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A New Security Awareness


V.R. Raghavan

ENVIRONMENTAL SECURITY: INTERNAL AND EXTERNAL DIMENSIONS AND RESPONSE
By Colonel (Retd) P.K. Gautam
Knowledge World, New Delhi, 2003, pp. 286, Rs. 495.00

ENVIRONMENT AND HUMAN SECURITY
Edited by Purusottam Bhattacharya and Sugata Hazra
Lancers Books, New Delhi, 2003, pp. 298, Rs. 580.00

VOLUME XXVIII NUMBER 5-6 May/June 2004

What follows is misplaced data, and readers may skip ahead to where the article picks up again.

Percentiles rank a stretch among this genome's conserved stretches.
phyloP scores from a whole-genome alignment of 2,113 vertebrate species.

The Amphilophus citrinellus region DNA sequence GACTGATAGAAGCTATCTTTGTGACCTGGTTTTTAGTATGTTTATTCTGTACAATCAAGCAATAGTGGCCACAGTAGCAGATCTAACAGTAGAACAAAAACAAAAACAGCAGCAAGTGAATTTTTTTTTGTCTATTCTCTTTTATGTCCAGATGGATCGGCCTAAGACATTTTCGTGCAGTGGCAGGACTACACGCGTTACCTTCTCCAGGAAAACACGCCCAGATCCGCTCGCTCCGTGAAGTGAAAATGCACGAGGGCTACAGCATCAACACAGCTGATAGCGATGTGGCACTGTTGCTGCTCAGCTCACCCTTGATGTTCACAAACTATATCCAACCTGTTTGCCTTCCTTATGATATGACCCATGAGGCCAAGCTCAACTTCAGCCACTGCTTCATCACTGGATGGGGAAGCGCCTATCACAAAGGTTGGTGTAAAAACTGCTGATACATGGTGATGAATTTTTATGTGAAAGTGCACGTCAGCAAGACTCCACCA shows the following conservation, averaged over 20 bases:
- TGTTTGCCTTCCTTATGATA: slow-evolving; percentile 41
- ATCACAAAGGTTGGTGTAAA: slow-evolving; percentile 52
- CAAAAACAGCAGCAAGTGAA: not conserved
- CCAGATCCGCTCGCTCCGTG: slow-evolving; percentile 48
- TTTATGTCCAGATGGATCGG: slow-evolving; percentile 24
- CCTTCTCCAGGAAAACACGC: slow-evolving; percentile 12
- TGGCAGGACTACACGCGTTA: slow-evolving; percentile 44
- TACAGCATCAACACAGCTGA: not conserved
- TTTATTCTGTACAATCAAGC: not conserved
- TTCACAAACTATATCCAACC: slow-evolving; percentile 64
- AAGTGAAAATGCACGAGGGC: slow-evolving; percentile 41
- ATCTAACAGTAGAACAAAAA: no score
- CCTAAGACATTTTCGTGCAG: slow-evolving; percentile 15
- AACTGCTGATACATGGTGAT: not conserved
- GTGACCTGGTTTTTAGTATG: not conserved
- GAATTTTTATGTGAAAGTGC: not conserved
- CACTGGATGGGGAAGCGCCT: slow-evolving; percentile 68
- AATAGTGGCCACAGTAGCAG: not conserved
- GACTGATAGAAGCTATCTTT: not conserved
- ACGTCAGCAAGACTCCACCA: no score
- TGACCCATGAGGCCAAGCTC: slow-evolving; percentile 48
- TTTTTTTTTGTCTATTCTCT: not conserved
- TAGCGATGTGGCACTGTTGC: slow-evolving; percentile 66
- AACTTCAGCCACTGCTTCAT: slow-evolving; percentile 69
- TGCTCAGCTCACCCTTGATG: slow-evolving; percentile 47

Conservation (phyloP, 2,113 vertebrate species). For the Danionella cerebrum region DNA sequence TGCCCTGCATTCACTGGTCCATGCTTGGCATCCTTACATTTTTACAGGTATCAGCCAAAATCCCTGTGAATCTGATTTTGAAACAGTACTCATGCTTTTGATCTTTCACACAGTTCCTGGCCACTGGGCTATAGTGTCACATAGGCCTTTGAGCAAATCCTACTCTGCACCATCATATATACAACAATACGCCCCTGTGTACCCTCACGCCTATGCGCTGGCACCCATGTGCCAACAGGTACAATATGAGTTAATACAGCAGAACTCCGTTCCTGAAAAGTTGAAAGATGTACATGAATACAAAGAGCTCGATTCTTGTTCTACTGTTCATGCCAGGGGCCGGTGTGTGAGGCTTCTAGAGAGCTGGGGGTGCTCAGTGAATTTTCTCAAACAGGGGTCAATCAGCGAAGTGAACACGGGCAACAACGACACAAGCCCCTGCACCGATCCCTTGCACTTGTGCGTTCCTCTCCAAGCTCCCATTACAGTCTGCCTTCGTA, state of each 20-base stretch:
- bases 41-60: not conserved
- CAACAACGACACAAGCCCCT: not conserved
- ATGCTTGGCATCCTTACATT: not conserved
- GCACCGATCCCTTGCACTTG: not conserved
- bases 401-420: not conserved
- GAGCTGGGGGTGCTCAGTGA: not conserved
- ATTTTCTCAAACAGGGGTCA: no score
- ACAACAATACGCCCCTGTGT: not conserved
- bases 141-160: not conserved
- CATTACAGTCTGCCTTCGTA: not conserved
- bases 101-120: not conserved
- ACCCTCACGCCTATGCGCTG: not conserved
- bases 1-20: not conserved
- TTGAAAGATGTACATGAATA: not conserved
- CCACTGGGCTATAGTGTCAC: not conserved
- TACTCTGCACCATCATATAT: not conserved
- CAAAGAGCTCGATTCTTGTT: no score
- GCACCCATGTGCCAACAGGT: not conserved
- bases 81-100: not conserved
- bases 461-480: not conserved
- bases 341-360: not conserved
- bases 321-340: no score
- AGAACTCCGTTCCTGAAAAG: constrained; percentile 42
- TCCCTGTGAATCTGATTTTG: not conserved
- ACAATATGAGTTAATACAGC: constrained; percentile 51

The issue of environmental security is much in discussion these days. The relationship between national security issues and environmental issues may not seem readily apparent, and indeed security experts have often viewed national security as a concept separate from other disciplines such as economics, ecology or development. However, in the new era of global security, environmental and national security issues are inextricably linked and environmental security is seen as an important aspect of the comprehensive security discourse.       Evidence is emerging that many conflicts around the world are driven by natural resource scarcity or inequitable access and benefit-sharing. Studies show that community vulnerability to disaster may be increased by the modification and degradation of natural buffer systems—river straightening, draining of wetlands and destruction of mangroves. These conflicts foreshadow a surge of similar violence in coming decades as environmental scarcities worsen in many developing countries. There is a need to explore the linkages among environment, population, security and governance.       The relation between the environment and human security is complex. A great deal of human security is tied to people’s access to natural resources and vulnerabilities to environmental change. And, a great deal of environmental change is directly and indirectly affected by human activities and conflicts.       Scarcity interacts with such factors as the character of the economic system, levels of education, ethnic cleavages, class divisions, technological and infrastructural capacity, and the legitimacy of the political regime. These factors, varying according to context, determine if environmental scarcity will produce harmful intermediate social effects, such as poverty and migration. Contextual factors also influence the ultimate potential for instability or violence in a society.      Colonel P.K. Gautam looks at the scarcity and degradation of natural resources as a cause of conflict. He has talked about the study of water and its relation to environmental security with respect to South Asia, population growth, migration and urbanization, the ecological security of the Himalayas, environmental issues of nuclear weapons in the South Asian context, understanding insurgencies from the environmental prism and the role of the military in this book. The book is divided into seven chapters, each dealing with a specific aspect of environmental security. The subject of environmental security forces us to re-examine the idea of security. Security includes the repair and regeneration of the natural capital and ecology to provide our projected population with reasonable standards of living. It is the very health of ...


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